KUCHING: The Malaysian Pepper Board (MPB) has recently clarified that the suspended purchase of pepper from July 26 is only temporary, and will resume as usual on Aug 8.
Its chairman Larry Sng Wei Shien said this in response to a recent newspaper report that claimed pepper farmers had been rushing to sell their commodity in Sarikei following the stop-buy announcement by MPB on July 26.
Sng, who is also Julau MP, stressed: “There were no farmers rushing to sell their pepper in Sarikei as reported. There were only about 20 sellers in Sibu and less than 10 at our Bintangor branch on July 26.
“Despite the announcement that the MPB is suspending purchases temporarily, we still continue to purchase pepper from farmers who come to sell their pepper,” he told the media here yesterday.
According to Sng, this was not the first time MPB stopped buying pepper temporarily. It has been buying pepper above the prices offered by pepper traders in Malaysia.
“Malaysian pepper prices depend on world supply and demand. The current world production in 2018 is estimated at 438,650 metric tonnes. The total world export figure is 385,000 metric tonnes.
“Usually our prices are about RM0.80 to about RM2 higher per kg, depending on location. The reason for us buying at higher prices is to help pepper farmers get higher value for their pepper, for both black and white (pepper),” he elaborated.
Meanwhile, MPB director-general Stanley Liew Joo Kong added: “Now is the peak season of our Sarawak pepper harvest thus, many farmers want to sell their pepper daily. On average, the MPB has bought almost 100 metric tonnes a day.
“On our part, we have limitation in terms of workforce and storage facility (warehouses). Although we have ready buyers from overseas, we need time to process.”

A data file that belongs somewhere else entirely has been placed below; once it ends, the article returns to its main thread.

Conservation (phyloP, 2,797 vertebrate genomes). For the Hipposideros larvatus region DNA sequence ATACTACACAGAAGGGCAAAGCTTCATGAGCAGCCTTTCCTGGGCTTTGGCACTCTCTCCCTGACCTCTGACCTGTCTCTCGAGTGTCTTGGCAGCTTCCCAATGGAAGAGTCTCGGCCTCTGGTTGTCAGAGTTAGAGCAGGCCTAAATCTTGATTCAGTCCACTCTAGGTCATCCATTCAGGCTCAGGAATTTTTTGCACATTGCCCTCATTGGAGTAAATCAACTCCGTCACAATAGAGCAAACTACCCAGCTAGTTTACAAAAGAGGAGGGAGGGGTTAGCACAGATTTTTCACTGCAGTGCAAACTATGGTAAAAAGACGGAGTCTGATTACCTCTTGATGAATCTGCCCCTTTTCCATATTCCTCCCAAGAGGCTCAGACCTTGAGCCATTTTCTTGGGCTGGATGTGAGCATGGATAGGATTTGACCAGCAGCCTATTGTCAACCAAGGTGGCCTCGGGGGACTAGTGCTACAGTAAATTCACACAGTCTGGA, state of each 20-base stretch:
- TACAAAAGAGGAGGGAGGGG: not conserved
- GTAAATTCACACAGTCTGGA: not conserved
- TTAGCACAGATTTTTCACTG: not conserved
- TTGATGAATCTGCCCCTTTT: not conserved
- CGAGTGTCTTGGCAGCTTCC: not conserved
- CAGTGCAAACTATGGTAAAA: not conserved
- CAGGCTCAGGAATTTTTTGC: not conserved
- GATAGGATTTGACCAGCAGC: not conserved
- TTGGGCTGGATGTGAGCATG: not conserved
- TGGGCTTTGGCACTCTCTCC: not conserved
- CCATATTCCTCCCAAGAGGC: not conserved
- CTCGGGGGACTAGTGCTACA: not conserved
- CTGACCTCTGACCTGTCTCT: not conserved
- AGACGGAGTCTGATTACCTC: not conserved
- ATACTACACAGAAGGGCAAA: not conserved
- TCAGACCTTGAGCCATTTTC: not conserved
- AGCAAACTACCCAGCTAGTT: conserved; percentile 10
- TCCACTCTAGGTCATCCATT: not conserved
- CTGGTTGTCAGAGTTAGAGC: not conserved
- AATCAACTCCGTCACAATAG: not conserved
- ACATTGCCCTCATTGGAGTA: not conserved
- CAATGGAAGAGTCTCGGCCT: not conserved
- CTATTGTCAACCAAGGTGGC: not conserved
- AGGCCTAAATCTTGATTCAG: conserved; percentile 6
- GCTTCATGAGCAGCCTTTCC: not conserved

MPB has three processing centres in Kuching, Sibu and Sarikei. These processing plants have dry and wet cleaning facilities, including Mikrokleen (steam-treated) for higher quality pepper for international markets.
These machineries cost millions of ringgit. Like any machinery, each has a limit in its processing capacity.
Sng said: “In view of the harvest season now, we have added manpower and increased the work shifts to cope with the situation.
“Thus, we appeal to all farmers to understand and cooperate with MPB so that we can continue to provide quality services to our pepper farmers.
“We just need our pepper farmers to hold their stock temporary and we promise to resume buying their pepper at the same prices.”
MPB is also moving to downstream activities, marketing value-added products aggressively and involved in research and development to help improve the pepper industry.
Sng also mentioned that after the rebranding and new packaging of downstream brand SaraSpice, MPB would be increasing marketing and promotional activities to promote their value-added products both locally and internationally as well as engaging in social media and e-commerce marketing.
Also present were MPB deputy director-general (development) Philip Gaweng, director-general (operation) Othman Sajili and senior director (trade division) Catherine Umbit.